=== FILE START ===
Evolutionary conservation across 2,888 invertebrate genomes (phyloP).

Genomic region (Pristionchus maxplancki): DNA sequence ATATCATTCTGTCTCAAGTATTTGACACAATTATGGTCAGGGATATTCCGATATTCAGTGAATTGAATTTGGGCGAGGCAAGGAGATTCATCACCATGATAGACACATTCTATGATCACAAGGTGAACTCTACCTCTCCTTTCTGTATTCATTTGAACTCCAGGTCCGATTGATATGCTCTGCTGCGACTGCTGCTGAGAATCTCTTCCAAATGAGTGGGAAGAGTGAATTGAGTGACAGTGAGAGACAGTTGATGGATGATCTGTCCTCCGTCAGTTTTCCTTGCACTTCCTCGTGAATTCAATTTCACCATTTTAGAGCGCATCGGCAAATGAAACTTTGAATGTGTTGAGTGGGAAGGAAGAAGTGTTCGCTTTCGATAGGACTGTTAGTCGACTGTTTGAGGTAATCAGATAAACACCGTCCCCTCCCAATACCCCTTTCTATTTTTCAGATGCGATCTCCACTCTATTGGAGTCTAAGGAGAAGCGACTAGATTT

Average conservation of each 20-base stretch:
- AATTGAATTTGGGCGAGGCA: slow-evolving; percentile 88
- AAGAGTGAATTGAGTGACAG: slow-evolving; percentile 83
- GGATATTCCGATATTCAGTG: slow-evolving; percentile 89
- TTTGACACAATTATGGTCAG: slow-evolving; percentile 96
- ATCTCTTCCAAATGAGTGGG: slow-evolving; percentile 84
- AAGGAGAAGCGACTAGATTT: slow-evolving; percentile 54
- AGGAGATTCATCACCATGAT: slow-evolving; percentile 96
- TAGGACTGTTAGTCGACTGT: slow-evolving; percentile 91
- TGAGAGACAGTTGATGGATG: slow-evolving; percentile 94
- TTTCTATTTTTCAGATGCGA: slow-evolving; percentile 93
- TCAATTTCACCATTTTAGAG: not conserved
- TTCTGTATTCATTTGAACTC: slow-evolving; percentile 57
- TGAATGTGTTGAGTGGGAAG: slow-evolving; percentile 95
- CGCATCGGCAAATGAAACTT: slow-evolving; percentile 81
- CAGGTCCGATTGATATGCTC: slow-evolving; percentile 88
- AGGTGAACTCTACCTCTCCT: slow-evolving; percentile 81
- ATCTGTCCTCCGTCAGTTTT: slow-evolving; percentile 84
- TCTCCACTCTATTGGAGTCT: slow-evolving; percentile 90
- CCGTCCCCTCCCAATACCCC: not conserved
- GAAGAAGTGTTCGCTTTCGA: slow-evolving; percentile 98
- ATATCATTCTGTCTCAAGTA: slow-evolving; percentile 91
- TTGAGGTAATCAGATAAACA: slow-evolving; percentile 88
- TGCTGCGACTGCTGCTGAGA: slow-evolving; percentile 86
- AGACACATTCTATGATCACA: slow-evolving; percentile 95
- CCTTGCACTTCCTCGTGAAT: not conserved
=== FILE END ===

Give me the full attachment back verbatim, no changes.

Evolutionary conservation across 2,888 invertebrate genomes (phyloP).

Genomic region (Pristionchus maxplancki): DNA sequence ATATCATTCTGTCTCAAGTATTTGACACAATTATGGTCAGGGATATTCCGATATTCAGTGAATTGAATTTGGGCGAGGCAAGGAGATTCATCACCATGATAGACACATTCTATGATCACAAGGTGAACTCTACCTCTCCTTTCTGTATTCATTTGAACTCCAGGTCCGATTGATATGCTCTGCTGCGACTGCTGCTGAGAATCTCTTCCAAATGAGTGGGAAGAGTGAATTGAGTGACAGTGAGAGACAGTTGATGGATGATCTGTCCTCCGTCAGTTTTCCTTGCACTTCCTCGTGAATTCAATTTCACCATTTTAGAGCGCATCGGCAAATGAAACTTTGAATGTGTTGAGTGGGAAGGAAGAAGTGTTCGCTTTCGATAGGACTGTTAGTCGACTGTTTGAGGTAATCAGATAAACACCGTCCCCTCCCAATACCCCTTTCTATTTTTCAGATGCGATCTCCACTCTATTGGAGTCTAAGGAGAAGCGACTAGATTT

Average conservation of each 20-base stretch:
- AATTGAATTTGGGCGAGGCA: slow-evolving; percentile 88
- AAGAGTGAATTGAGTGACAG: slow-evolving; percentile 83
- GGATATTCCGATATTCAGTG: slow-evolving; percentile 89
- TTTGACACAATTATGGTCAG: slow-evolving; percentile 96
- ATCTCTTCCAAATGAGTGGG: slow-evolving; percentile 84
- AAGGAGAAGCGACTAGATTT: slow-evolving; percentile 54
- AGGAGATTCATCACCATGAT: slow-evolving; percentile 96
- TAGGACTGTTAGTCGACTGT: slow-evolving; percentile 91
- TGAGAGACAGTTGATGGATG: slow-evolving; percentile 94
- TTTCTATTTTTCAGATGCGA: slow-evolving; percentile 93
- TCAATTTCACCATTTTAGAG: not conserved
- TTCTGTATTCATTTGAACTC: slow-evolving; percentile 57
- TGAATGTGTTGAGTGGGAAG: slow-evolving; percentile 95
- CGCATCGGCAAATGAAACTT: slow-evolving; percentile 81
- CAGGTCCGATTGATATGCTC: slow-evolving; percentile 88
- AGGTGAACTCTACCTCTCCT: slow-evolving; percentile 81
- ATCTGTCCTCCGTCAGTTTT: slow-evolving; percentile 84
- TCTCCACTCTATTGGAGTCT: slow-evolving; percentile 90
- CCGTCCCCTCCCAATACCCC: not conserved
- GAAGAAGTGTTCGCTTTCGA: slow-evolving; percentile 98
- ATATCATTCTGTCTCAAGTA: slow-evolving; percentile 91
- TTGAGGTAATCAGATAAACA: slow-evolving; percentile 88
- TGCTGCGACTGCTGCTGAGA: slow-evolving; percentile 86
- AGACACATTCTATGATCACA: slow-evolving; percentile 95
- CCTTGCACTTCCTCGTGAAT: not conserved